A Delta II launch vehicle will start Phoenix on its longer trip from Cape Canaveral Air Force Station, Fla. The earliest possible launch time will be Aug. 3, at 5:35 a.m. EDT. Opportunities for energy-efficient launches to Mars come about every two years. Orbital geometries of Mars and Earth make this year particularly favorable for sending a lander to far-northern Mars to arrive when sunshine is at a maximum there.

"The arctic plains are the right place for the next step in Mars exploration, and this is the right time to go there," said Leslie Tamppari, Phoenix project scientist at NASA's Jet Propulsion Laboratory, Pasadena, Calif. "We expect to touch Martian ice for the first time, a real leap in NASA's follow-the-water strategy. The lander needs solar energy, and we will arrive for a three-month prime mission right at the end of northern Mars' spring."

Phoenix will be prepared for launch in a payload processing facility at NASA's Kennedy Space Center, Florida. The first checkout activity will be a spin-balance test May 10 and 11. This will be followed on May 15 by installation of the heat shield and then a separation test. The next major milestones, during the third week of May, will be a landing radar integration test and launch system verification test. The last week of May will include an entry, descent and landing system verification test, followed by a guidance navigation and control test.

The rocket that will launch Phoenix is a Delta II 7925, manufactured by United Launch Alliance, Denver. The first stage is scheduled to be hoisted into the launcher of Pad 17-A at Cape Canaveral Air Force Station the third week of June. Nine strap-on solid rocket boosters will then be raised and attached. The second stage, which burns hypergolic propellants, will be hoisted atop the first stage the first week of July. The fairing, which surrounds the spacecraft, will then be hoisted into the clean room of the mobile service tower.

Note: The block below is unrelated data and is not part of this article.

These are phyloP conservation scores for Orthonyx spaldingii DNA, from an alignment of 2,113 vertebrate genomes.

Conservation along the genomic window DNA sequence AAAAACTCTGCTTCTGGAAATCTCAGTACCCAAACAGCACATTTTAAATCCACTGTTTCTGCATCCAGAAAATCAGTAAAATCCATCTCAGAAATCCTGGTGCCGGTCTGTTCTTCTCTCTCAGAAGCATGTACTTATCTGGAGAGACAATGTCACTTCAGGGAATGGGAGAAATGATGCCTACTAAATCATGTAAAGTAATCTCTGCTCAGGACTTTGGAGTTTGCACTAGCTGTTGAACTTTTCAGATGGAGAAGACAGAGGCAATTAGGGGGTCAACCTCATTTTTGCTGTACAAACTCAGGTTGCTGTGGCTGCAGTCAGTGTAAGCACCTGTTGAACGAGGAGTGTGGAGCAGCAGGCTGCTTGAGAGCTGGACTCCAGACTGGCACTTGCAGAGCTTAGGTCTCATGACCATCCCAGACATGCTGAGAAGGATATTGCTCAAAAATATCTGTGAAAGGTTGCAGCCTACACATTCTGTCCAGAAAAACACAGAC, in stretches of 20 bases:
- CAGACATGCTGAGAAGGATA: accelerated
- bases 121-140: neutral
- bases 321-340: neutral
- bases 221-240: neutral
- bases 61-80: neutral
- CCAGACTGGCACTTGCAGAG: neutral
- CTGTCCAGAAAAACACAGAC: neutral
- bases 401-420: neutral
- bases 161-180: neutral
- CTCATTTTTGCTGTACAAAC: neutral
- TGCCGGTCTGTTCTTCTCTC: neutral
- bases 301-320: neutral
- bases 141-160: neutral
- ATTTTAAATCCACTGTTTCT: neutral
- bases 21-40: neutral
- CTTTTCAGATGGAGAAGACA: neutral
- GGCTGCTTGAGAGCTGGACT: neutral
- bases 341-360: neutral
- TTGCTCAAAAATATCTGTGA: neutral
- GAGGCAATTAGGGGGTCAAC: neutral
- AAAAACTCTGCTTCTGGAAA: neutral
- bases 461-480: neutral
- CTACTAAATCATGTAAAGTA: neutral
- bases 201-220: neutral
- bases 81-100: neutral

Next, engineers will perform several tests of the Delta II. In mid-July, as a leak check, the first stage will be loaded with liquid oxygen during a simulated countdown. The next day, a simulated flight test will be performed, simulating the vehicle's post-liftoff flight events without fuel aboard. The electrical and mechanical systems of the entire Delta II will be exercised during this test. Once the Phoenix payload is placed atop the launch vehicle in the third week of July, a major test will be conducted: an integrated test of the Delta II and Phoenix working together. This will be a combined minus count and plus count, simulating all events as they will take place on launch day, but without propellants aboard the vehicle. Finally, one week before launch, the Delta II payload fairing will be installed around the Phoenix lander.


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#60 2007-05-13 05:14:42